If you can get past the corny title you should have no trouble appreciating pianist Ben Sidran’s unusual and impressive cross-cultural fusion. To begin with, Sidran has included plenty of great Jewish melodies you’ll never hear at synagogue: the songs of George Gershwin, Irving Berlin, and Sammy Cahn, all of them bar mitzvahed residents of Tin Pan Alley. And he’ll fill the stage with spectacular musicians who, being Jewish, have had a lifetime to absorb the melodies of this holiday. They include wizardly clarinetist Eddie Daniels; vibist Mike Mainieri (of Steps Ahead); imaginative keyboard orchestrator Gil Goldstein; Chicago favorites Howard Levy on harmonica and Joel Spencer on drums; and texturally refined guitarist Steve Khan, son of the aforementioned Sammy Cahn. But even when Sidran dips into the liturgical repertoire, he finds ways to make the songs fresh and contemporary without compromising his respect for their origins or the tradition they have long enhanced. Sidran’s 1994 album Life’s a Lesson (Go Jazz) featured most of the musicians who join him for this concert–notably Lynette Margulies, whose transparent soprano lights up the proceedings like that magical cruse of oil. At its best this terrific lineup brings out the subtle link between African-American and Middle Eastern tonalities–in other words, between Jews and blues. Sunday, 3 PM, Auditorium Theatre, 50 E. Congress; 312-431-2370 or 312-902-1500. NEIL TESSER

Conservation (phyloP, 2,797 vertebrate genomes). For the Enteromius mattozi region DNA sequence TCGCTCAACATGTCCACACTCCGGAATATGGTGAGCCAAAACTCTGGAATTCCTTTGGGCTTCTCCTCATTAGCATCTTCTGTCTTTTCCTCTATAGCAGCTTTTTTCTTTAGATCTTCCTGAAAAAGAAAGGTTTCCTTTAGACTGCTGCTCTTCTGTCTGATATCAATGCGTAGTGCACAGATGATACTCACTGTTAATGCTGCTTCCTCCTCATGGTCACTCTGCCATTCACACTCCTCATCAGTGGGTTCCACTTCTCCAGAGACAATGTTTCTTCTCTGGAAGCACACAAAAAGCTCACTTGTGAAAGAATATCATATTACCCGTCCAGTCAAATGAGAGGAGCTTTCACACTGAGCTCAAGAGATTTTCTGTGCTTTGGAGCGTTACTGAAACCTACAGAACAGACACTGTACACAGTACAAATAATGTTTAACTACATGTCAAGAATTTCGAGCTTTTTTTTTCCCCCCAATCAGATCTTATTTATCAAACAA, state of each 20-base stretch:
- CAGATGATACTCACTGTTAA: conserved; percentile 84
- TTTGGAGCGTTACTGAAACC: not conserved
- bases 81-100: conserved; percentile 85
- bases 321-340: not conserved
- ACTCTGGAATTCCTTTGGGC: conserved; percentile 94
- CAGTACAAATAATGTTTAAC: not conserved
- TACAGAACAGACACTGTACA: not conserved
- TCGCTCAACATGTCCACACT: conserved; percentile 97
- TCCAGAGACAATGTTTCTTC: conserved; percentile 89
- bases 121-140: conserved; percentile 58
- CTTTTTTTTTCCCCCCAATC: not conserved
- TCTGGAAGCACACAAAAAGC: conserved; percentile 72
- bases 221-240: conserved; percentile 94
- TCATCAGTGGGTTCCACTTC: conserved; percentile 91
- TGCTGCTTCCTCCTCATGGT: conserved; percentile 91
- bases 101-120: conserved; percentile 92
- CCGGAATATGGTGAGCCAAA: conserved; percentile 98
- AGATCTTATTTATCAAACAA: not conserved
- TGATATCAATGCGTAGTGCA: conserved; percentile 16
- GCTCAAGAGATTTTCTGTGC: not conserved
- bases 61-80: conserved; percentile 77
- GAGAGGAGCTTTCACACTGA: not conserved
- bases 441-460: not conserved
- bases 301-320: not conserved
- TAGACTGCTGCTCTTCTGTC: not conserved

Art accompanying story in printed newspaper (not available in this archive): uncredited photo.